Lemons Luscious Lemons
Lemon Essential Oil
The image of a bright yellow lemon inspires scenes of summer sunshine. Let’s start with the essence. You can pick up a myriad of Aura Cacia essences at the Whole Foods Market in Vienna and Falls Church, or at MOM’s (My Organic Market) in Merrifield’s Mosaic District. The Aura Cacia website is a veritable treasure trove of information regarding essential oils. Aura Cacia describes authentic cold-pressed lemon essential oil as “a refreshing aroma nearly identical to the freshly peeled fruit.”
Lemons grow in the arid, subtropical climates of southern California and the Mediterranean region – in Greece, Spain, and the Italian peninsula, where its virtues are readily extolled. The lemon most likely originated in China, traveling to the Mediterranean by way of Arabian merchants. The earliest record of the lemon in the New World came from Hispaniola, where it arrived with Columbus in 1493.
Little did Columbus know, he carried with him a natural alternative for highlighting our summer tresses. This quick and easy modern solution for hair-lightening comes from essentialoilsanctuary.com. The lemon’s acidity serves to lighten the color of your hair. Just cut up and squeeze lemons to get 1/2 cup of lemon juice or use lemon essential oil (1 drop of lemon essential oil is equal to roughly 1 teaspoon lemon juice) and mix with 1/2 cup of water. Add 10 drops of grapefruit and 5 drops rosemary to nourish your hair. Add your mixture to a glass spray bottle and spray it on your locks, avoiding your scalp, before going out in the sun. The more you use the lighter the hair will be!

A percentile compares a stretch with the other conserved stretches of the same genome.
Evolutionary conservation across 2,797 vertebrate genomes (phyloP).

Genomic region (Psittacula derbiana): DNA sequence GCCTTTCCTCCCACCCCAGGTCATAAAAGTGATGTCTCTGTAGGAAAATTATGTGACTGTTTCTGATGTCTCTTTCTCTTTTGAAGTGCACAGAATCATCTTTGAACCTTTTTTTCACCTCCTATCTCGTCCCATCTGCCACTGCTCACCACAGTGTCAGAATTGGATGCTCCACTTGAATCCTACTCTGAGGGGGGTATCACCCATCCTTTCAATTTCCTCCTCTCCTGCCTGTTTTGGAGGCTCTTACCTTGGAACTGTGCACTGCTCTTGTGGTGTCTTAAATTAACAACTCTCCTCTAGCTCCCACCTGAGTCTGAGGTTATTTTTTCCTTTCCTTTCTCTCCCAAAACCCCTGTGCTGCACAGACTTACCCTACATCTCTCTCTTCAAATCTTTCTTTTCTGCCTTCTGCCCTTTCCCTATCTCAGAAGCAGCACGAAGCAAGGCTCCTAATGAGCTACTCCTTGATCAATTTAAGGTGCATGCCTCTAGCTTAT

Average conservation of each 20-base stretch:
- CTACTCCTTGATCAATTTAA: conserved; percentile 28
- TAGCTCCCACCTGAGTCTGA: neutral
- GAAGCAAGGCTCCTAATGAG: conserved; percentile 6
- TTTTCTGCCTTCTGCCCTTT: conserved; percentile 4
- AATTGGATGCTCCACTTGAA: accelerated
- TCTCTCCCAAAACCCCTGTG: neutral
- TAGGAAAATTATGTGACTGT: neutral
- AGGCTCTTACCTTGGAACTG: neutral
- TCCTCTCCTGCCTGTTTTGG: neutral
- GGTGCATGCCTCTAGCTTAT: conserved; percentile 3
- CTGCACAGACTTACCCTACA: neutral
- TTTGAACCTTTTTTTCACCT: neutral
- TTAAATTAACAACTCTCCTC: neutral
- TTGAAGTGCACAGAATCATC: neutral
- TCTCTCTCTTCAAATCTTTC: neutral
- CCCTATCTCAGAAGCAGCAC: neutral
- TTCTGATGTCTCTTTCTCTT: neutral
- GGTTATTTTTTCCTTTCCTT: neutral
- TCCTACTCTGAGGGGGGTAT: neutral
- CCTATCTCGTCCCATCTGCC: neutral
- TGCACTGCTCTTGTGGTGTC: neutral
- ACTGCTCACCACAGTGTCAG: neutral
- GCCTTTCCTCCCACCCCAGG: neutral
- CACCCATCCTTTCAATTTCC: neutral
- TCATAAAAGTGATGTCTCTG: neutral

The lemon is often associated with freshness and purity. Known for its delightful aroma, lemon essential oil provides a gently uplifting effect and enhances aromatherapy blends for the bath. It can be combined nicely with essences of relaxing lavender and exotic neroli – distilled from the flowers of the bitter orange tree and is recognized for its deep, floral aroma – as well as other cheery citrus oils like tangerine and grapefruit.
If you wish to enhance the scent differently, try a few drops of another citrusy essential oil – bergamot – an ingredient in Earl Grey Tea. Bergamot, a small citrus tree which blossoms during the winter and grows commercially in Calabria, Italy, is likely a hybrid of sweet lime and bitter orange. It also features prominently in French perfume, including, since 1921, along with neroli and Amalfi lemon, Chanel No. 5.
According to draxe.com, lemon essential oil benefits for skin include purifying, nourishing, and hydrating skin. Use lemon oil on the skin with baking soda or raw honey as a natural homemade face cleanser.
Sources abound with clever uses of the lemon. “501 Amazing Uses for Salt, Vinegar, Baking Soda, Olive Oil & Lemons” by Laura Westdale suggests adding 1 tablespoon baking soda, 1 tablespoon sea salt, and 1 tablespoon lemon juice to running water to enjoy a “fizzy lemon-scented bath.” For more effervescence, add more baking soda. Toss in a few lemon slices to float for a burst of color. Relax in the warmth of the water with a bath pillow and breathe deeply the fresh lemon scent and emerge with soft, supple skin.